IN 1974 I chatted to Max in his dressing-room at the Greenwich theatre where he was playing Archie Rice in John Osborne’s The Entertainer, directed by the author. Osborne wryly told me Max was subverting the play because he couldn’t resist building on laughs where Archie was supposed to be dying on stage, but he didn’t seem to mind too much. Years later he wrote: ‘There was little I could do to improve on the way he melted and insinuated himself into the part. With his skill as a dancer came the gift of withholding, conjuring unimaginable surprise. He never made the smallest movement that was not felicitous and fastidious, whatever the comic outcome, whether it was opening a bottle of Dubonnet or leaning on his cane like a reflective, startled ape, peering out through the bars of his remote cage. . . . The effect was superb and almost ruined the characterisation. Archie Rice was not supposed to be funny, nor an ornament of the times.’ (5)
Writing in The Guardian in August 2016 to mark Kenneth Branagh’s new production of The Entertainer, Simon Callow recalled Max’s Archie and got it just about right:
‘Only one British actor in living memory has effaced the imprint of Olivier, and that was the great comedian (and novelty dancer) Max Wall, who played Archie in Osborne’s own perhaps over-loving 1974 revival at Greenwich theatre (it lasted nearly four hours).
‘As if in negative image, Wall reversed Olivier’s conception. In the front cloth scenes, Olivier showed a tenth-rate performer who, despite a lack of talent, was eager to make an impact. In the private scenes, he exposed the man’s despair; when he showed Jean his dead eyes, they were in fact shot through with excruciating pain. When Wall played the same scene, his eyes were unnervingly dead; during the scenes in the music hall, he presented Archie as effortlessly skillful but deeply bored, just sketching it in.
‘He nonchalantly knocked off a few steps, full of contempt for his audience, whereas Olivier put everything he had into the dancing. Wall’s performance revealed the full-blown romanticism of Olivier’s approach: he drew a tragi-comic portrait of a soul in hell. Wall’s Archie was flatly realistic, and all the more disturbing for that. The man was a dead cinder. The performance made the play seem smaller, less epic, but in some ways better, more real, less schematic. It was less entertaining and more disturbing.’ (8)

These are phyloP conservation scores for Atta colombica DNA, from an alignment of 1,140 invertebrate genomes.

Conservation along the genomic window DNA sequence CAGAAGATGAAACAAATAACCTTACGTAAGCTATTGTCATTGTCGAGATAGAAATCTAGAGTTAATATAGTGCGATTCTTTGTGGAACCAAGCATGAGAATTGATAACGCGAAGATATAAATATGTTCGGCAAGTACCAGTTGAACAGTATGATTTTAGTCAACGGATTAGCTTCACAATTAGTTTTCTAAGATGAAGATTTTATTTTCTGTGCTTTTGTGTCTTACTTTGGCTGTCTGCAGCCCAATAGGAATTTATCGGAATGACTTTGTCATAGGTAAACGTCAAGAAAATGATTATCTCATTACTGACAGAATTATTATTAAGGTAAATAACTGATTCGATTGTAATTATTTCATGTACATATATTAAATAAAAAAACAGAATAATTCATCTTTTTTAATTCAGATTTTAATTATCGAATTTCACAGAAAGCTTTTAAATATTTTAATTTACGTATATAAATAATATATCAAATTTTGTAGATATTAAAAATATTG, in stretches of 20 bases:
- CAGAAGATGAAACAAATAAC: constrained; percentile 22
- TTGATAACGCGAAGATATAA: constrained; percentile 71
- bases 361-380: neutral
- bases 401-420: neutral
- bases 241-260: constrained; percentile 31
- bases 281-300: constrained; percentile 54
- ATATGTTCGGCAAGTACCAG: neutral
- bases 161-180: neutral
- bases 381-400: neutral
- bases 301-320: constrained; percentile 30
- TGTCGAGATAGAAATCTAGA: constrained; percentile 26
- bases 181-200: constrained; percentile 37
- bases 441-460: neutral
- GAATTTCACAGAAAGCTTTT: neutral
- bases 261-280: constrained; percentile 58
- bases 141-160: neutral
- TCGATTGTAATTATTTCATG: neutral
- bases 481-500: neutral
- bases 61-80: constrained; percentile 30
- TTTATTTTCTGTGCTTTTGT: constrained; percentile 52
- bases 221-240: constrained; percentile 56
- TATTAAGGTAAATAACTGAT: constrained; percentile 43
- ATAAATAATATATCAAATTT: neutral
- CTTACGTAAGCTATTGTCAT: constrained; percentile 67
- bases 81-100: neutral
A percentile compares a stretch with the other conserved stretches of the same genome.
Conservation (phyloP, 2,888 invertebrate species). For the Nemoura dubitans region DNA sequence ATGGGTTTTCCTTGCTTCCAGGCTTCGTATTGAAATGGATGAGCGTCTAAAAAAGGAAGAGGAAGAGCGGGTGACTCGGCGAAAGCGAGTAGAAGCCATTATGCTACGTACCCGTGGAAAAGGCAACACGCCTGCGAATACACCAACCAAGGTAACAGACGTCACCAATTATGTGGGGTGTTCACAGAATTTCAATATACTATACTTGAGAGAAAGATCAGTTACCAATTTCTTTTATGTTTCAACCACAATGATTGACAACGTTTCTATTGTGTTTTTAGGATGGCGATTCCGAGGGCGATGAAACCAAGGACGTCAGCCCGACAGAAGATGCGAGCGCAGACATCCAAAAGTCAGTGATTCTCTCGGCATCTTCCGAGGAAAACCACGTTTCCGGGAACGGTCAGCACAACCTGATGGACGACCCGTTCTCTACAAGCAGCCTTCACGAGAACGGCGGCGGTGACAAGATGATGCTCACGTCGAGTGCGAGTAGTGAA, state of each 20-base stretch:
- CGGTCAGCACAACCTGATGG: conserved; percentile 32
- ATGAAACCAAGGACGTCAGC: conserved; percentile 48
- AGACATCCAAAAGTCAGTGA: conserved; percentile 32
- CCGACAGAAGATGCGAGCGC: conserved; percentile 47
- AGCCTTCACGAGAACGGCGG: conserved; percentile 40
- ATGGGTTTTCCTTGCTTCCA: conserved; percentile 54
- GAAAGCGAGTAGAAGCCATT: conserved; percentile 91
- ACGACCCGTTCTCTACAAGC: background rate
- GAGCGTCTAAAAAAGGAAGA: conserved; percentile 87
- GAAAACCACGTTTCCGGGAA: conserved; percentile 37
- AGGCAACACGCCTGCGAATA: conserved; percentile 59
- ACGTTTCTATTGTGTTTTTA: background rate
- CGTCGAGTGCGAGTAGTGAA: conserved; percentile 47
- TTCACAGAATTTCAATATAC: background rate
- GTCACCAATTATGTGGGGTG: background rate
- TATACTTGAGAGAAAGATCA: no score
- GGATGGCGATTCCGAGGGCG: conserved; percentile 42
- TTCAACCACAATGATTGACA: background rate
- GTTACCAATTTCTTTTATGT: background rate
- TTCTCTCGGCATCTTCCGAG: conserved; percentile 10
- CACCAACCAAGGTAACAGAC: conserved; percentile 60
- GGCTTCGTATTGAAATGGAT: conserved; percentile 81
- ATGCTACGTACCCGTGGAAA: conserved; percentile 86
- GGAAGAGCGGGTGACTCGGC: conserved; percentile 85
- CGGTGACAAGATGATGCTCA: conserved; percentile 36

Work was what kept Max going, and only onstage, in a TV studio or on a movie set did he find a measure of contentment. Of all the bizarre, indiscreet, embarrassing, self-hating comments this strange, gifted and deeply-unhappy man made over the years, I think the following is perhaps the most heartbreaking, from an interview he gave to Woman magazine in 1975: “I’ll tell you what I dream of. I dream of owning a little cottage, an olde-worlde one. It’s in the heart of the country. Or, better still, it’s by the sea. There are lots of oak beams and crimson curtains. It’s very cosy and homely . . .”
He didn’t say if he imagined another person there to share his impossible dream.
Let’s try and leave Max on as high a note as we can manage. My favourite quote about him comes from American author John Lahr, son of Oz’s Cowardly Lion Bert Lahr, another comic who became a great interpreter of Beckett in his old age. “He was an isolated, sullen, feisty man who brought his sadness on stage and dumped the hostility that came with it hilariously in the audience’s lap,” he wrote in his book Light Fantastic. “In his sorrowful caperings, Max Wall took the audience where only a great clown can: to the frontiers of the marvelous.” (6)
Walk on, Max . . .
TO his bemusement, considering the way he’d been treated during the previous twenty years, the sad little man ended his days as something of a National Treasure. Maybe it was appropriate, considering he’d been buried for years and then dug up again. He was relieved to be out of debt, back in demand and with a few quid in the bank, naturally, but he wasn’t impressed by the accolades. It had all come a bit too late. Away from the cameras and stage lights he lived as a near-recluse in a little council flat, snubbing colleagues and well-wishers, and occasionally venturing out to the local pub, where he invariably sat alone drinking Guinness. A neighbour said: “He’s rarely seen. He seems to spend much of the day sleeping.”
Liz Smith, who co-starred with Max in one of his last films, We Think the World of You, said: “It’s very
sad. He’s a legend. Yet at the end of such a long career he seems to have lost so much. It would be nice for him to be surrounded by warmth and affection.” (7)
On May 21st, 1990, Max Wall, 82, was entertaining two friends, fellow-diners and the staff over a boozy four-hour lunch at his favourite London restaurant, Simpson’s in The Strand. As he left the building he lost his footing on the stairs and fell heavily. He died the next day in hospital without regaining consciousness. An inquest recorded a verdict of accidental death. He had fractured his skull but wouldn’t have lived much longer anyway – the inquest disclosed that he had a brain tumour and severe heart disease.
The comedian who had spent so many years broke or bankrupt left £193,000 in his will. The money went to four of his children, seven grandchildren and charity. His eldest son, Michael, was specifically excluded.
Here’s a last laugh from Max – his brilliant version of Ian Dury’s song England’s Glory, recorded in 1977.
All text Copyright Stephen Dixon 2013. All illustrations, except where specified, from Stephen Dixon Collection, acquired from various sources over a 40-year period and in many cases provided by the artists themselves in the 1970s. If anyone has copyright or permission issues, please contact me.
Other text sources
(1) Interview in Penthouse, 1974, Vol 9 no 3.
(2) The Fool on the Hill, by Max Wall. Quartet Books, 1975.
(3) The Sun, May 23, 1990.
(4) Roy Hudd’s Book of Variety, Music Hall and Showbiz Anecdotes. Robson Books, 1993.
(5) Independent on Sunday, May 27, 1996.
(6) Bloomsbury Books, 1996.
(7) The People, October 1, 1989.
(8) The Guardian, August 13, 2016.